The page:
Netflix’s new eight-episode series Sex Education was released early last month, and it seems to be the teen show we have all been desperately craving.
The series follows teenage Otis Milburn (Asa Butterfield) as he explores his sexuality while having to deal with his sex therapist mother (Gillian Anderson) who can sometimes be too liberal for her own good. Despite his social awkwardness and sexual inexperience, Otis sets up a ‘sex advice clinic’ with his cool and rebellious classmate Maeve (Emma Mackey) in order to help other students cope with their sexual problems.
In the past, popular ‘teen shows’ like Gossip Girl and Pretty Little Liars were centred around sexually experienced teenagers, generally played by actors in their late twenties that were way past their pubescent years. Realistic representations of adolescent sexuality are often circumscribed by an American conservatism that fast-forwards all the uncertainty that plagues most teens. This is possibly due to the grey areas of the matter, one being the repercussions of casting teenagers to act out sexual scenes on screen considering adults are holding the reins off screen.
What’s so different about this series is that it opens with a graphic nude scene, immediately establishing itself as a shamelessly grotesque, sexual comedy. Essentially, it emulates the oftentimes parodic sex life of teenagers. The most pleasantly surprising aspect of the first scene was that it was clearly aware of its performative nature, openly satirising society’s inextricable attachment of gender roles onto sexuality. Aimee Gibbs (Aimee Lou Wood) hilariously exaggerates her moans in an attempt to imitate mainstream, heterosexual porn.
However, she is not the only one affected by such impossible standards. Adam Groff (Connor Swindells), the show’s ‘macho’ character, feigns ejaculation and in the process debunks the notion that the pressure to ‘finish’ is solely a female one. This just points out that communication is key when it comes to sex and teenagers are notoriously not the best at it. The show does an excellent job of fleshing out well-rounded teenage characters that are sexual yet very impressionable, lacking any sort of realistic expectations that come with sexual experience.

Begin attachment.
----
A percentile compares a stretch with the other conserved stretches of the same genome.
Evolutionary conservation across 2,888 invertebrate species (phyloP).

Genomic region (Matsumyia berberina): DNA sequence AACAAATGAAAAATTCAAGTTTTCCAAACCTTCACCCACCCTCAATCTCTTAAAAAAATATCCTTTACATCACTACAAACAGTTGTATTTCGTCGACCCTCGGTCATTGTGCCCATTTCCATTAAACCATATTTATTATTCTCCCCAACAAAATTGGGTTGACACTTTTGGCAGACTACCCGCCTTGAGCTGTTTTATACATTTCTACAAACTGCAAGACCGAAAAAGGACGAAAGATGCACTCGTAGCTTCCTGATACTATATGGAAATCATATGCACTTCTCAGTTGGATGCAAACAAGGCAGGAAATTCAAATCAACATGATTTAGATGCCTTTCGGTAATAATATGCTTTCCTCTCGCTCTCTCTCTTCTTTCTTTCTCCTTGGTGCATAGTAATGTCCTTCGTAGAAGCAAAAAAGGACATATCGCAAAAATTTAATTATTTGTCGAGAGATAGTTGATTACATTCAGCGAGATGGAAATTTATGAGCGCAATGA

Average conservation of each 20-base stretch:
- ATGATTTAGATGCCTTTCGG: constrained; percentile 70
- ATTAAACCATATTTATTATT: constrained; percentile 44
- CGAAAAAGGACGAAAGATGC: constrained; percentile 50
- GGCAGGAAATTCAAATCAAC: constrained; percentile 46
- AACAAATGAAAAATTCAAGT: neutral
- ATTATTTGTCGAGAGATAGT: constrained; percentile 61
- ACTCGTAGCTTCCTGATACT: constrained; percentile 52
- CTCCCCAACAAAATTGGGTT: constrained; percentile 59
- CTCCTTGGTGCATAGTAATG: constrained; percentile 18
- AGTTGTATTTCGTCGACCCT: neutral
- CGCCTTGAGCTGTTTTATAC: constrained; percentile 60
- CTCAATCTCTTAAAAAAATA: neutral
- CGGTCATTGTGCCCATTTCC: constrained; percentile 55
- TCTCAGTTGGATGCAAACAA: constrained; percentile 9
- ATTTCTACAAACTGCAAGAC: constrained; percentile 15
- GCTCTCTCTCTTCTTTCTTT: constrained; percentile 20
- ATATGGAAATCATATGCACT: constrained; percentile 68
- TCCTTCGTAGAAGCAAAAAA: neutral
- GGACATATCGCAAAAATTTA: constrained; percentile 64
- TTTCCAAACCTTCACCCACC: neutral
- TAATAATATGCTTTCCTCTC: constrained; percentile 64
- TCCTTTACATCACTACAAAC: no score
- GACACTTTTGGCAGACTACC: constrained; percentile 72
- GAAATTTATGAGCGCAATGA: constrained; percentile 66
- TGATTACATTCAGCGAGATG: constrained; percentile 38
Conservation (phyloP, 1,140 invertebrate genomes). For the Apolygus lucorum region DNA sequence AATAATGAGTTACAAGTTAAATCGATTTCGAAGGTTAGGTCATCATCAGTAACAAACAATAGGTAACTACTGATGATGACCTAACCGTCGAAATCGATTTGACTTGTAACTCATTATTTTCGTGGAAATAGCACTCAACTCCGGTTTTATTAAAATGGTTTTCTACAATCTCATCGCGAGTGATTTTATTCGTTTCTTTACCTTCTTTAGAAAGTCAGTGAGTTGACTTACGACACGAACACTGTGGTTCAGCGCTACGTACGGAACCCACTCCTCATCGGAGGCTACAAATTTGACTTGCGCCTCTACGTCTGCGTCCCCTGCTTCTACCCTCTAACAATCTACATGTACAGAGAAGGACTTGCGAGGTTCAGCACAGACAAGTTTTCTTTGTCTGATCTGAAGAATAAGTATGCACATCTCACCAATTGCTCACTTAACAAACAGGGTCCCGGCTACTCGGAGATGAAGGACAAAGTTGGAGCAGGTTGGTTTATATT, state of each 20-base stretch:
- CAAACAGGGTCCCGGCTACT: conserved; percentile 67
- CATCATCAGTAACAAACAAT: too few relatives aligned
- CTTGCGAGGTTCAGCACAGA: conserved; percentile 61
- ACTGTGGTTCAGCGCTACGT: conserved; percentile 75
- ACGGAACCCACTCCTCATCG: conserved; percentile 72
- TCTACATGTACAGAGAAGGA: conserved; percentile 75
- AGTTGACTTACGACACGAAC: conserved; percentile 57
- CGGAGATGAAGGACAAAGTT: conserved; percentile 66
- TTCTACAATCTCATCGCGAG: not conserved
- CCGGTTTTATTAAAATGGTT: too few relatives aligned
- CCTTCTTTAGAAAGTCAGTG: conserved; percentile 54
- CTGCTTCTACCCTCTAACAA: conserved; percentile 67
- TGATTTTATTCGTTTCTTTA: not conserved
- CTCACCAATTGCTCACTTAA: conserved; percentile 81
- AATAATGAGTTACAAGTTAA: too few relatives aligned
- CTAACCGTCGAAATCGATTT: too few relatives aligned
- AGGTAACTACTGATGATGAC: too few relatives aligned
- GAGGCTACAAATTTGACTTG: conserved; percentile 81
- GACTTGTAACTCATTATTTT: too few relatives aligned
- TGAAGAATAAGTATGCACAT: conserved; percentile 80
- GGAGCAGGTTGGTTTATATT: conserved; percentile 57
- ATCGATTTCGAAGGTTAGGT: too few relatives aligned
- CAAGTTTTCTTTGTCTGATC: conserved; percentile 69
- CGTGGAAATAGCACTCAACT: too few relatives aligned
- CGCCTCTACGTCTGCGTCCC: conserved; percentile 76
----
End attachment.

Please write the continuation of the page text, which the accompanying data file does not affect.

One of the most refreshing qualities of Sex Education is its depiction of openly queer black teenhood. Otis’ best friend Eric (Ncuti Gatwa) is openly gay and much more secure in his sexuality than his straight friend. He is out and proud and has a bigger than life attitude in his demand for visibility, refusing to be pushed to the margins.
When Eric falls victim to a homophobic attack, what eventually makes him stronger is reconnecting with his Nigerian roots. In an act of protest, he attends prom in a gele (Nigerian head tie), heels, and extravagant makeup, proudly celebrating his Nigerian and queer identities. Both empower each other and merge into a unique whole that can’t be replicated, resisting retrogressive and broad generalisations of a single LGBT experience.
Overall, Sex Education is a series worth watching. It’s not only funny but also immensely educational and features painfully relatable relationships, both sexual and platonic. All characters go through their own individual journey and come out the other side at least a little less clueless than they initially were. Most importantly, the series normalises teen sexuality whilst showing that it is deeply personal to each individual. There is no ‘normal’ when it comes to sex, and that’s great consolation.